Creating an Esports Team at School
“Generally speaking, I see high school practices being from 3-5pm, or 2-5pm or 3-6pm and when it comes to structuring practice for high schoolers, for maybe teachers or staff that don’t necessarily know esports as well as maybe we do here at RMU or the high schoolers do, I think creating a structure, forum or creating an outline that runs itself, creating these forums or structures will allow the players to generally coach themselves in the strategic element of it,” said Adam Farm, Robert Morris University League of Legends coach. “It’ll allow them to pick which Champions they’ll want to play, it’ll allow them to create goals and push themselves on what they want to work on.”
Importance of a Practice Schedule
“A practice schedule is crucial for any esports organization,” said Jose Espin, RMU Eagles Esports Assistant Director. “You must break it down to your weekly schedule, your goals and then your expectations.”
“RMU Varsity for League of Legends generally practices 20 hours a week. We will split practice into two sections, personal improvement and then team improvement. Whereas personal improvement encompasses FOB review, solo queue, practice tool or even so far as homework, team improvement we do more team scrims, team macro workshops and things of that nature,” Farm said. “Coaching at RMU or things I like to do in particular at RMU is I like to build a community where the players can come and they can have fun, they can have friends and build team bonding across teams and generally across the program, and across esports. Where while we do very well in the esports in the competitive aspect, these players are also coming to be part of a greater esports community, not just a competitive League of Legends team.”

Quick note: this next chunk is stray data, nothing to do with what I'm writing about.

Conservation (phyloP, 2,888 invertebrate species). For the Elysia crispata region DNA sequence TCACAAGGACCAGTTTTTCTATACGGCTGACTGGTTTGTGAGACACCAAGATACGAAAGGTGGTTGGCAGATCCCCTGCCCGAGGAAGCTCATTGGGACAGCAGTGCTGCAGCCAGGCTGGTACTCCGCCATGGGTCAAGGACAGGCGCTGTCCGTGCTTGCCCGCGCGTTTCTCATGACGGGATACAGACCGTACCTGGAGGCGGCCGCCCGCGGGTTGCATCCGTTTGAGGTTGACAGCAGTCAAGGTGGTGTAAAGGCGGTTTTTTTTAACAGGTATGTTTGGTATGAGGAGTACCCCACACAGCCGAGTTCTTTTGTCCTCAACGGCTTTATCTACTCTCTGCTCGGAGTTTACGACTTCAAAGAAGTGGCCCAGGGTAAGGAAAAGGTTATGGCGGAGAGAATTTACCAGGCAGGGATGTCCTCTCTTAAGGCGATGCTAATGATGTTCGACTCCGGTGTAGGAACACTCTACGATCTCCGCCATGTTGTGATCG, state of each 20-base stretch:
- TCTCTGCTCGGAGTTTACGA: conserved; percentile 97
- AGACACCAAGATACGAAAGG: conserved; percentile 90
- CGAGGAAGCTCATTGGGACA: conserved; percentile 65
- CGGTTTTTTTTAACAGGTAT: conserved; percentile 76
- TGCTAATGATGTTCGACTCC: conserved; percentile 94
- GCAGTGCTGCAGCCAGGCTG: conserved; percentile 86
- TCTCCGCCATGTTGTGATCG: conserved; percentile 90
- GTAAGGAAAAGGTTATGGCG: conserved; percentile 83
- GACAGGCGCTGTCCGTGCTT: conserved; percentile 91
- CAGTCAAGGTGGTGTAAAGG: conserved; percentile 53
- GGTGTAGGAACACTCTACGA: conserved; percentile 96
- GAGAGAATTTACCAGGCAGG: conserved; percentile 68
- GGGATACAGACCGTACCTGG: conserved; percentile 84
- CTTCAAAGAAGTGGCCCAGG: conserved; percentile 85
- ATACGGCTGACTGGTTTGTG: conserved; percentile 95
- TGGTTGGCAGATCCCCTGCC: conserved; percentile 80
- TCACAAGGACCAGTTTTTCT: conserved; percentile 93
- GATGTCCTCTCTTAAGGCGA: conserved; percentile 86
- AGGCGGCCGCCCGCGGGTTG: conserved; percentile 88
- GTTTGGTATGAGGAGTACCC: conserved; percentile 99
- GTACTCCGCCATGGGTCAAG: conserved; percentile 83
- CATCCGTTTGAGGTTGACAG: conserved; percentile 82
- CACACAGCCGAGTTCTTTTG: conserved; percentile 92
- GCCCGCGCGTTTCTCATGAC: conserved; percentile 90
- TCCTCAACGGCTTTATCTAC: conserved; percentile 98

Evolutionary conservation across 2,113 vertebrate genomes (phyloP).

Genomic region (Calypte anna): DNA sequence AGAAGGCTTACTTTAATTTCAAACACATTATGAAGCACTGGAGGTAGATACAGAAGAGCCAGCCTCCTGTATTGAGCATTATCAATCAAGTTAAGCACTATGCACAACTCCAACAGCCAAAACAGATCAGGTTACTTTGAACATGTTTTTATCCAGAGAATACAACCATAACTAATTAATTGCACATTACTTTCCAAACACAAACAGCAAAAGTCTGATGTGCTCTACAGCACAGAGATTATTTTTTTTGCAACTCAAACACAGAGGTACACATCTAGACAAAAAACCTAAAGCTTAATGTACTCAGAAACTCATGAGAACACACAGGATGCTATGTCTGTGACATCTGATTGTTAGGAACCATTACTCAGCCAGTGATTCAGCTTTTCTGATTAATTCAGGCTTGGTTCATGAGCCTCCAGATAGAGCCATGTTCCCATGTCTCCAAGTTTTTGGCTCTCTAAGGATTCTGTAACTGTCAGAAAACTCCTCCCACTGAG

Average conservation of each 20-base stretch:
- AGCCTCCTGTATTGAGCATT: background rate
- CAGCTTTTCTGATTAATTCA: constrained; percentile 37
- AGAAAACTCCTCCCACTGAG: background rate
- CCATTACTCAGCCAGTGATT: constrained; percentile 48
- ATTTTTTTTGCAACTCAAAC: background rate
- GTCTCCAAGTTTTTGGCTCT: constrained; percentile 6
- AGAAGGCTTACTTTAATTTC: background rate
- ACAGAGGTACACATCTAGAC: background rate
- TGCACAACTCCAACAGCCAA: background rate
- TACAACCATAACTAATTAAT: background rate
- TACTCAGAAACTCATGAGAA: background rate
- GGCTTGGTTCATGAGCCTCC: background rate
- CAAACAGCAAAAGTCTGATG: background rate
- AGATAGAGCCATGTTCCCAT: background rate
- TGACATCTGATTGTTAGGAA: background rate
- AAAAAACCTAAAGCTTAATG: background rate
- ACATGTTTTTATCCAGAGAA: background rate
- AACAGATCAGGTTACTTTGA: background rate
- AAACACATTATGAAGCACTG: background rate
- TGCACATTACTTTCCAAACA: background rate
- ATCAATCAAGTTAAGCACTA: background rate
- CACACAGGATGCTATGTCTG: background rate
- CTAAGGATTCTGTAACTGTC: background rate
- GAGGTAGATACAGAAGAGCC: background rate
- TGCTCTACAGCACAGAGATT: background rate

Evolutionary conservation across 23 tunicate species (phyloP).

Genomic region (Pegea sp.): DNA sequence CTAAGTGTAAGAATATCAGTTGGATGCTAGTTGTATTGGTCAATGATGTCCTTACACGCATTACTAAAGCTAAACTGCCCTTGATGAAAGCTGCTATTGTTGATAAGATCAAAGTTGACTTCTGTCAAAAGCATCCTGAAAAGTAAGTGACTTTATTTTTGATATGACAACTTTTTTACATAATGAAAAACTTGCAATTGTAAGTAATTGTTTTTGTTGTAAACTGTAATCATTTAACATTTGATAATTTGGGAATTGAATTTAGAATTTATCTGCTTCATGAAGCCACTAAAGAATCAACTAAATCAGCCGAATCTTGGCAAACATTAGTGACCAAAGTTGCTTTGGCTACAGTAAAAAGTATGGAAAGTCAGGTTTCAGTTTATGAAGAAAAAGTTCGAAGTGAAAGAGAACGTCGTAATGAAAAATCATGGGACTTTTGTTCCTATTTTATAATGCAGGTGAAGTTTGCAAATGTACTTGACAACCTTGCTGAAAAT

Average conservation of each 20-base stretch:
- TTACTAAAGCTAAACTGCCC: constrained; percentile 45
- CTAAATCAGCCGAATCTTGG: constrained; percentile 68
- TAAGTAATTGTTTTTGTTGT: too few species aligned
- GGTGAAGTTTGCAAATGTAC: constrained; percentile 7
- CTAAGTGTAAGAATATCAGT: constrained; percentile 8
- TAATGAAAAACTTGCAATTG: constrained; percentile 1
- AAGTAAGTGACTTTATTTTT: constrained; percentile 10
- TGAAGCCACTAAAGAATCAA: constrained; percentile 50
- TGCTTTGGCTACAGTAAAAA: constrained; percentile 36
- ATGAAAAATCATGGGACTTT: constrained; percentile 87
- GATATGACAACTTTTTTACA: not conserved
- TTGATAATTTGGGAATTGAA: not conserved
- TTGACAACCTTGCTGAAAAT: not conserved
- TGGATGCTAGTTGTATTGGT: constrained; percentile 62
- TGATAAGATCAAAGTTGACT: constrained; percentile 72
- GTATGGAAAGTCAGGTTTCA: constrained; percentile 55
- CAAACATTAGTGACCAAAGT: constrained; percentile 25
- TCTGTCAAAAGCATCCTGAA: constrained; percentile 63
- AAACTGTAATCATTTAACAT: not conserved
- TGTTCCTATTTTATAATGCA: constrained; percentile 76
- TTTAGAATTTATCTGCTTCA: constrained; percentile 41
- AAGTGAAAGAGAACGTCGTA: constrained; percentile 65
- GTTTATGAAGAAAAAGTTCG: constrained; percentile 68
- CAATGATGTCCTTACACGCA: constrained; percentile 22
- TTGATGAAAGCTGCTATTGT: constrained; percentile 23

Suggested Schedules for High School Teams
“So generally a good schedule I can see for high school would be Monday, Wednesday 3-6pm where they will scrim against other high schoolers that also have their practices at that 3-6pm slot and I’m sure for high schoolers there will be many, many scrims especially around the local area they can partake in and then you can do a little FOB review day on Tuesday, Thursday or Fridays,” Farm said. “So for us for goals, RMU Varsity, and RMU Junior Varsity, at the beginning of the quarter we generally sit down and talk about our own goals or all the players’ goals for their team or themselves and their expectations that they gave for the team or themselves. But one of the most important things, especially when it comes to teams coming together, is when you talk about expectations and you have the team talk about what the team can expect from them and what they expect from their team. Because in order to have a healthy team environment, everyone needs to be on the same page about what the team is supposed to be and the team goals should be. Creating a team goal and a team identity can be very, very difficult if all of the players on the team have a very different idea of what their team, or teams in general, are supposed to be.